Now it's easy to make your RNA free of genomic DNA contamination and ready for RT-PCR.
DNA-free™ DNase Treatment & Removal Reagents contain RNase-free DNase, and an optimized DNase digestion buffer, to ensure safe, complete removal of contaminating DNA from any RNA sample. Also included is a unique DNase Removal Reagent which, after digestion, eliminates DNase in minutes — no more messy phenol extractions or heat inactivation procedures which can cause RNA loss or degradation.
All Isolation Methods Result in Contaminating DNA
Figure 1. DNA Contamination in RNA Isolated by 5 Different Methods. Total RNA was isolated from mouse liver by the methods indicated. RNA (0.5 µg) underwent RT-PCR, or simply PCR (without reverse transcription), as indicated and aliquots of each reaction were electrophoresed on a 2% agarose gel and stained with ethidium bromide.
Lane RNA Isolation Method
- Single-reagent extraction method [e.g. TRIzol® Reagent (Invitrogen), TRI Reagent® (MRC), RNAzol® (Tel-Test), RNA Stat-60® (Tel-Test), RNAwiz™ (Ambion)]
- Glass fiber filter-binding method [e.g. RNeasy® (Qiagen), RNAqueous® (Ambion)]
- A multi-step guanidinium thiocyanate/acid phenol : chloroform extraction method (e.g. the Chomzynski and Sacchi procedure, Ambion's ToTALLY RNA™ Kit)
- Cetrifugation through a CsCl cushion
- Two rounds of oligo d(T) selection [e.g. FastTrack® RNA (Invitrogen), Poly(A)Pure™ Kit (Ambion)]
- Water control
Figure 1 shows that, regardless of the isolation method, gene specific product is synthesized in the absence of reverse transcriptase, indicating that none of these RNA isolation methods produce DNA-free RNA.
How Do You Know If Your RNA Is Contaminated with DNA?
PCR primers can be designed to control for genomic DNA contamination. Primers that span intron-exon boundaries amplify a product from contaminating DNA that includes the intron, making it much larger than the expected cDNA product. In fact, primers can be designed to span a genomic fragment large enough to make amplification from genomic DNA effectively impossible. Relying solely on primer design for the detection of DNA contamination, however, is not always enough. Pseudogenes may exist in your sample that can produce an amplified product of the same size as the expected cDNA product. (Pseudogenes arise from a processed mRNA that is reverse transcribed and then integrated into the genome; no introns are present). Figure 2 illustrates how primer design can be used to detect most DNA contamination, and why a "minus-RT" control remains necessary in any RT-PCR experiment.
Figure 2. Detection of DNA Contamination in RNA. Mouse liver RNA (0.5 µg) was used in RT-PCR. The S15 PCE primers span an intron-exon junction. Products from both the gene and the pseudogene for this message are detected in the minus-RT reaction.
Getting Rid of Contaminating DNA and the DNase Used to Destroy it
Commonly used methods for removal or inactivation of DNase after digestion include: heat inactivation, proteinase K treatment followed by phenol:chloroform extraction, chelation of essential ions with EDTA, and purification using a glass-filter binding method such as RNAqueous® (see the sidebar at right, "RNA Isolation for RT-PCR). Each of these inactivation or removal methods has its drawbacks.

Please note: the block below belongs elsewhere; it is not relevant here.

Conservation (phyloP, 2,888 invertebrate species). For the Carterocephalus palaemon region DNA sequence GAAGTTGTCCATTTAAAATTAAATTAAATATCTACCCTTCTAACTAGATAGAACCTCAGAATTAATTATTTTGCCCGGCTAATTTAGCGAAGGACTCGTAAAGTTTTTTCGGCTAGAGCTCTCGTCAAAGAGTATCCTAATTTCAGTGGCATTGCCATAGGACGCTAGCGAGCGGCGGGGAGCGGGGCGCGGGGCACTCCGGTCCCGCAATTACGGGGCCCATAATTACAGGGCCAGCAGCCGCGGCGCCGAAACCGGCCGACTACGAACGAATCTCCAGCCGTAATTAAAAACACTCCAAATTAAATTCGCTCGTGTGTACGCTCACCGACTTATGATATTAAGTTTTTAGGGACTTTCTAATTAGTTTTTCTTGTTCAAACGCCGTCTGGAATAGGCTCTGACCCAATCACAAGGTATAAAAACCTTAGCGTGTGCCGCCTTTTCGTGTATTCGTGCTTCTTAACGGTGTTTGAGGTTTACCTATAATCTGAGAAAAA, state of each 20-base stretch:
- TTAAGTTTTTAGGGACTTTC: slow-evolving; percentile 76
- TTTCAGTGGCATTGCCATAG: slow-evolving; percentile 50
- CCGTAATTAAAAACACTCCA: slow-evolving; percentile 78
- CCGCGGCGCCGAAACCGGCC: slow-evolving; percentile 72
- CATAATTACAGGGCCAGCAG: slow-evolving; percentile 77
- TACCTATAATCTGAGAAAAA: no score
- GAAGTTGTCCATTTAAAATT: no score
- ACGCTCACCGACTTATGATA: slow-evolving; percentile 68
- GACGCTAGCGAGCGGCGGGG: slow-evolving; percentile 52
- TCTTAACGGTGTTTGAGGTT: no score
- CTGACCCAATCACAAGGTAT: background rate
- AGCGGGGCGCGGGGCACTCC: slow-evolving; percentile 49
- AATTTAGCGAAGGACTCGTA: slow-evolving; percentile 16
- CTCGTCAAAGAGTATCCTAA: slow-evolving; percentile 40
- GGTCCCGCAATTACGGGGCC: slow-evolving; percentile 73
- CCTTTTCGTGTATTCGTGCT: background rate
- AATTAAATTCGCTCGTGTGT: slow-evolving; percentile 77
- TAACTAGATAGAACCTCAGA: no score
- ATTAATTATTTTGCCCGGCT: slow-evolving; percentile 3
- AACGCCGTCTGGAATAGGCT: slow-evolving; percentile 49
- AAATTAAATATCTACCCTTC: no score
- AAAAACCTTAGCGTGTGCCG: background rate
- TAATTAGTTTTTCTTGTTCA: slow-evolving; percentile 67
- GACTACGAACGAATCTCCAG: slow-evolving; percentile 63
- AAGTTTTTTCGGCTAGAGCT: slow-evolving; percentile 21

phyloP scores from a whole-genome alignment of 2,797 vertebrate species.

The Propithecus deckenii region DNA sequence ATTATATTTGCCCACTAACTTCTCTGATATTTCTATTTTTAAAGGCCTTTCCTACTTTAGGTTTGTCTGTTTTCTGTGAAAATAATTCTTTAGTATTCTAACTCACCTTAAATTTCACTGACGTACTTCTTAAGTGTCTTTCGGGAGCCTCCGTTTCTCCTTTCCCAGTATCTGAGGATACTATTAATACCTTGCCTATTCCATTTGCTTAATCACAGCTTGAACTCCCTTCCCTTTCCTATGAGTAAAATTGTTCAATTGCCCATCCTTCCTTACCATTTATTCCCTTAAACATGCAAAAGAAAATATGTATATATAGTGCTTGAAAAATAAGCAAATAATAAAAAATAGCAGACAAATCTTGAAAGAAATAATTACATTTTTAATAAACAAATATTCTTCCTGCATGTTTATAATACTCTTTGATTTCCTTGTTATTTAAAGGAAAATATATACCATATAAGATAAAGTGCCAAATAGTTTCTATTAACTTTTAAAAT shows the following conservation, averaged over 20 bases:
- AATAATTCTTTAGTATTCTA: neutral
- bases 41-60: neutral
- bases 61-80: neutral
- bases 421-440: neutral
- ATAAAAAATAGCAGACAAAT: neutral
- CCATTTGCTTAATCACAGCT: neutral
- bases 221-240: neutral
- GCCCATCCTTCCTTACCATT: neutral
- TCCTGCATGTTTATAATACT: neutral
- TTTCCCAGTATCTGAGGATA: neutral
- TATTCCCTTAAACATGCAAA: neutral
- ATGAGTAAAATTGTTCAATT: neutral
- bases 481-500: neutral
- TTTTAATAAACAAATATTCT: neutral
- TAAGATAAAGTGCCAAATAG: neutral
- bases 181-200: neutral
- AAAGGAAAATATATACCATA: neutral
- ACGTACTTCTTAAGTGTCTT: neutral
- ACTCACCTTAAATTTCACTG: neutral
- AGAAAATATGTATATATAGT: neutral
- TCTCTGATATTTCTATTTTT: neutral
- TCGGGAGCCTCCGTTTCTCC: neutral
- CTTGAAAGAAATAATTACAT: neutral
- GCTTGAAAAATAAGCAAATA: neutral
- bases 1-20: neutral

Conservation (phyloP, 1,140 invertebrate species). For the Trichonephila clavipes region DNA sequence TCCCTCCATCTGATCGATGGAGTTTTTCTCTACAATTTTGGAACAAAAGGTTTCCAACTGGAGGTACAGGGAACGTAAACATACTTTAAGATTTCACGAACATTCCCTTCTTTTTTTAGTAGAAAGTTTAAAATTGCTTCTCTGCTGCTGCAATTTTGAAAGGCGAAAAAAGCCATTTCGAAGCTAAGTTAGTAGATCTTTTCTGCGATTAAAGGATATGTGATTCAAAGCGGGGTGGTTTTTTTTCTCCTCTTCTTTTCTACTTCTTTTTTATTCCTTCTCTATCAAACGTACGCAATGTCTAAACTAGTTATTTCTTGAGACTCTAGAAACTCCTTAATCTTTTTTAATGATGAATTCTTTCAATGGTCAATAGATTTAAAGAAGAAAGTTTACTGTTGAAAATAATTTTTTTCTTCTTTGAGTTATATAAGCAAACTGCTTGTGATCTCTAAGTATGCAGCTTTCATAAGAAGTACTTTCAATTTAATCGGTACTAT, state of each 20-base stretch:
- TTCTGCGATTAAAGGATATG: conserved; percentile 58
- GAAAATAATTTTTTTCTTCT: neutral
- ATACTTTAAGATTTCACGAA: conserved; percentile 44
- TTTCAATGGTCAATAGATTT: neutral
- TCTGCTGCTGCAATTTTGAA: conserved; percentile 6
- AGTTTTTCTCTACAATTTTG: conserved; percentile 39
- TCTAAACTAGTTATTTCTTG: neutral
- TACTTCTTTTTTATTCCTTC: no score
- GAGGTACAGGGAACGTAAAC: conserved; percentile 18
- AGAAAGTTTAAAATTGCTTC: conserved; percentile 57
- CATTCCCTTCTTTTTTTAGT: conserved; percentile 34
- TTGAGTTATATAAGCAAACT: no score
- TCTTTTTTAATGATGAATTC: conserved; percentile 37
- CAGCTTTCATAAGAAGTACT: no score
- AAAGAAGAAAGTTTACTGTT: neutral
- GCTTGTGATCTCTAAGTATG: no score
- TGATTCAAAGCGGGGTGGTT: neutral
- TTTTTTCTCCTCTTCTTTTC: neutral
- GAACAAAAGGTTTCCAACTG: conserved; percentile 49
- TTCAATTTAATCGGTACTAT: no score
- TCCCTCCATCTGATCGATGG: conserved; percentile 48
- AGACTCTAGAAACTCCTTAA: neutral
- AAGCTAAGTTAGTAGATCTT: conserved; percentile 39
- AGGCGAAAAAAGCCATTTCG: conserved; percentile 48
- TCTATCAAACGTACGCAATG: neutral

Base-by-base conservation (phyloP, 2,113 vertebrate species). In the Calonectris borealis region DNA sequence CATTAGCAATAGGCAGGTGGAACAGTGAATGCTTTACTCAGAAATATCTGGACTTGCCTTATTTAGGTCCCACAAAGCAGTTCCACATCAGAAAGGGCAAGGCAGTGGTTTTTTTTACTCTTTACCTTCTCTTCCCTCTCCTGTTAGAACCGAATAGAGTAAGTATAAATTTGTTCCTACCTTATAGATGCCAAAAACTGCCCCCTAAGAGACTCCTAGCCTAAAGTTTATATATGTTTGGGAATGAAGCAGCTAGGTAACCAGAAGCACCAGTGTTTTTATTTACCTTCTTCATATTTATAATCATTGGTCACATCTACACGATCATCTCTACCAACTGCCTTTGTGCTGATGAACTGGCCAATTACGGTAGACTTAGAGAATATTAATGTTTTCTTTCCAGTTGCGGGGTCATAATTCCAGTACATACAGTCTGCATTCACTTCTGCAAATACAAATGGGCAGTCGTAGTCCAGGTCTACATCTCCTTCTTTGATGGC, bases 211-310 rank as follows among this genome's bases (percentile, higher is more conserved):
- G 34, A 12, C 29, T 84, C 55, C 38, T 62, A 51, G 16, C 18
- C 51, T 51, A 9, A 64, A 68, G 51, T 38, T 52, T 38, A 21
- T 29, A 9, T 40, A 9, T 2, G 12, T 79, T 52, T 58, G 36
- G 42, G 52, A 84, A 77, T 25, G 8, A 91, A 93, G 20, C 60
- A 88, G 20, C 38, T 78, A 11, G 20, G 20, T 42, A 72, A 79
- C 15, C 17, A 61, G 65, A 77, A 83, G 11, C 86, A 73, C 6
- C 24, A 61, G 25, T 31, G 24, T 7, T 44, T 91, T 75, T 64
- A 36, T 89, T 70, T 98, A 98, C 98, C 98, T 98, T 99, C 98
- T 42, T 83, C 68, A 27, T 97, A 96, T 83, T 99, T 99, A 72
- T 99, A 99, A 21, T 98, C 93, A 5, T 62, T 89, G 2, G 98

Heat inactivation: Probably the most common method of DNase inactivation is heat treatment, typically for 5 minutes at 75°C. Although this method appears straightforward, the divalent cations in the DNase digestion buffer can cause (chemically-induced) strand scission of RNA when heated. Studies at Ambion have shown that much of an RNA sample is destroyed when heated to 80°C for 5 minutes in the presence of 2.5 mM MgCl2 and 0.1 mM CaCl2 (salts typically found in DNase I digestion buffer).
Proteinase K treatment and organic extraction: Proteinase K treatment followed by phenol:chloroform extraction is probably the most rigorous method for DNase inactivation and removal, but it is time-consuming, and organic extractions often cause some sample loss. Sample loss can be minimized by back extraction of the phenol:chloroform phase, but this adds another step to an already time-consuming procedure. Additionally, many people prefer to avoid working with hazardous phenol.
EDTA chelation of cations: The addition of EDTA to DNase digestion reactions chelates ions in the digestion buffer, that are required for DNase I activity. The DNase I can then be safely heat inactivated without loss of RNA. However, Mg2+ is needed for enzymatic activity of both the reverse transcriptase and the thermostable DNA polymerase. Thus the chelation capacity of the EDTA must be saturated with additional ions prior to subsequent enzymatic reactions. This can make the assembly of a simple reaction quite complicated.
RNA purification: Some filter-based RNA isolation methods treat with DNase directly on the filter after binding of the lysate. This treatment may not completely eliminate contaminating DNA because the DNase will not be in an optimal environment for digestion (traces of lysis solution and other contaminants may interfere with optimal digestion). Alternatively, RNA preparations that have been treated with DNase in solution, can be purified away from DNase over such columns. Although this technique adequately removes DNase from the prep, it requires both an extra step, and expensive materials.
RNA Isolation for RT-PCR
RT-PCR Experiments Using Total RNA isolated with the RNAqueous®-4PCR Kit. RNA was used as template in reverse transcription (RT) reactions or in mock RT reactions that did not contain reverse transcriptase. Ten percent of the resulting cDNA was amplified by PCR using S15 primers. No PCR product is seen from the minus-RT reactions, demonstrating the lack of DNA contamination in RNA isolated using Ambion's RNAqueous-4PCR Kit. The lanes to the right of the markers show the S15 RT-PCR product from the indicated samples.